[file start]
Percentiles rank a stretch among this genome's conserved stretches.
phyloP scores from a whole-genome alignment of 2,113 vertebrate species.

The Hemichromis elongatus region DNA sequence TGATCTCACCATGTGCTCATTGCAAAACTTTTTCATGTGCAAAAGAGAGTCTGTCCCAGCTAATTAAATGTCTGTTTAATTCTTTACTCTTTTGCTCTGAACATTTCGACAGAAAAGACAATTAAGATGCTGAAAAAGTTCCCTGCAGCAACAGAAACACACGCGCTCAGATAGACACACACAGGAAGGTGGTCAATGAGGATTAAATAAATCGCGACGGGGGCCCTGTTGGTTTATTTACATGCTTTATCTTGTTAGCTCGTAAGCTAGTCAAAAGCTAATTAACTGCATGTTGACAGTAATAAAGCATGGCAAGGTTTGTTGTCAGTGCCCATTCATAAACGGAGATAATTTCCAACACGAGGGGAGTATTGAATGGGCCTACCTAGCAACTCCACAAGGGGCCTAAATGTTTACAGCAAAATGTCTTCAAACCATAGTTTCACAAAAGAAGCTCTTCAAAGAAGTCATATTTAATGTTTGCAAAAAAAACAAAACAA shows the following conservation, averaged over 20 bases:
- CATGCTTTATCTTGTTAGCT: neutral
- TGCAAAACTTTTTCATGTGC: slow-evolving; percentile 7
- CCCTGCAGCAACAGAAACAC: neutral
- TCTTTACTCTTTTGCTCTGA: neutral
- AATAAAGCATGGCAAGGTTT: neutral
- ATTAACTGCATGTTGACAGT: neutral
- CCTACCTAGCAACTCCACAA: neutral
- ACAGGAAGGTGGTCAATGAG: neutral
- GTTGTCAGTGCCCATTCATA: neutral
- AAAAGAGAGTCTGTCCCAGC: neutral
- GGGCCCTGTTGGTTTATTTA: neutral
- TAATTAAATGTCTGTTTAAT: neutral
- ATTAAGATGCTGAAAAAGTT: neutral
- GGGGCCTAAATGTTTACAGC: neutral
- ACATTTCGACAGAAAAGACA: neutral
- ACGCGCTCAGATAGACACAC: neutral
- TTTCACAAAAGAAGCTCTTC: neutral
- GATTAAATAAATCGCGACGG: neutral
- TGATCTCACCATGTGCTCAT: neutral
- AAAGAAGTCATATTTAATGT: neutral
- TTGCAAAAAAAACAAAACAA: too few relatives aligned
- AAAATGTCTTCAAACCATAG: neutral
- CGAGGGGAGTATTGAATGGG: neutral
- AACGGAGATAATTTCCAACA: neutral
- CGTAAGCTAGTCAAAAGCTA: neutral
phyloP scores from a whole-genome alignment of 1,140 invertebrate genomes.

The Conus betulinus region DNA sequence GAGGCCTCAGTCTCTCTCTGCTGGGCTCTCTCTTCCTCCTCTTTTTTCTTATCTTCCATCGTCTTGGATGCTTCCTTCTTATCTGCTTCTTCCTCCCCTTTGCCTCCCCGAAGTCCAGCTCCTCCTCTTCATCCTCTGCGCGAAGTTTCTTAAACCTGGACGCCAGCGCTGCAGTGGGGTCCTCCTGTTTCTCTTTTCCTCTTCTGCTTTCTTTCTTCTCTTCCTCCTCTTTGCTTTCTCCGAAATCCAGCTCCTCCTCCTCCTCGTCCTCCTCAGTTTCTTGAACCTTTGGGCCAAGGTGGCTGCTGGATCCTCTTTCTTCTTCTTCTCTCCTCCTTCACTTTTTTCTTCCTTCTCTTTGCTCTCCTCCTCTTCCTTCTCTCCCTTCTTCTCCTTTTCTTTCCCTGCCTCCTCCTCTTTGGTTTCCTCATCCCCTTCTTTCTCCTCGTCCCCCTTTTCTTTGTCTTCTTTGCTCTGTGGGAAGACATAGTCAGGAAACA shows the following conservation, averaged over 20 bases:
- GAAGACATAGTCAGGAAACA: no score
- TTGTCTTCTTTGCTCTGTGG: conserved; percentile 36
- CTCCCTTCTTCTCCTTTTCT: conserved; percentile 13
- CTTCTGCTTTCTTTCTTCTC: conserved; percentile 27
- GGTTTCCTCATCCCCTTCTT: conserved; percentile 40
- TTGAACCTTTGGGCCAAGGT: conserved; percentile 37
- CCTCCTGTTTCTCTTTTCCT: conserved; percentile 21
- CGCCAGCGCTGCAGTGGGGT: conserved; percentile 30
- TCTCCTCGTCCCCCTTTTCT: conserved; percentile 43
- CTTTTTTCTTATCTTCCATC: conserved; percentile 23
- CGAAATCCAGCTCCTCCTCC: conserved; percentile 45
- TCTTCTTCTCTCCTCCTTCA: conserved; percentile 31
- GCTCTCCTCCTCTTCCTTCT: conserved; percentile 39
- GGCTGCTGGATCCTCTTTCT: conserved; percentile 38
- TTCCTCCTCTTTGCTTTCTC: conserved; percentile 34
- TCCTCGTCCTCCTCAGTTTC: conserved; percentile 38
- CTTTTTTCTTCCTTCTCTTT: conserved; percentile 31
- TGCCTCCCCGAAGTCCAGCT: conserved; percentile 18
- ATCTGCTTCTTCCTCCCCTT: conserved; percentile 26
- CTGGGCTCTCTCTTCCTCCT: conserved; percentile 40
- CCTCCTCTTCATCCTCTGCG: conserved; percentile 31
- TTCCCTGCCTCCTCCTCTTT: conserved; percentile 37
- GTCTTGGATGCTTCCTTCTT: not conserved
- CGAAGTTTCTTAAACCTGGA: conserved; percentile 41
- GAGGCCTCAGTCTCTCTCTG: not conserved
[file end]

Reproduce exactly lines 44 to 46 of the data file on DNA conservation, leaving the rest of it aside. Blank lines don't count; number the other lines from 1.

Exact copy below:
- GGCTGCTGGATCCTCTTTCT: conserved; percentile 38
- TTCCTCCTCTTTGCTTTCTC: conserved; percentile 34
- TCCTCGTCCTCCTCAGTTTC: conserved; percentile 38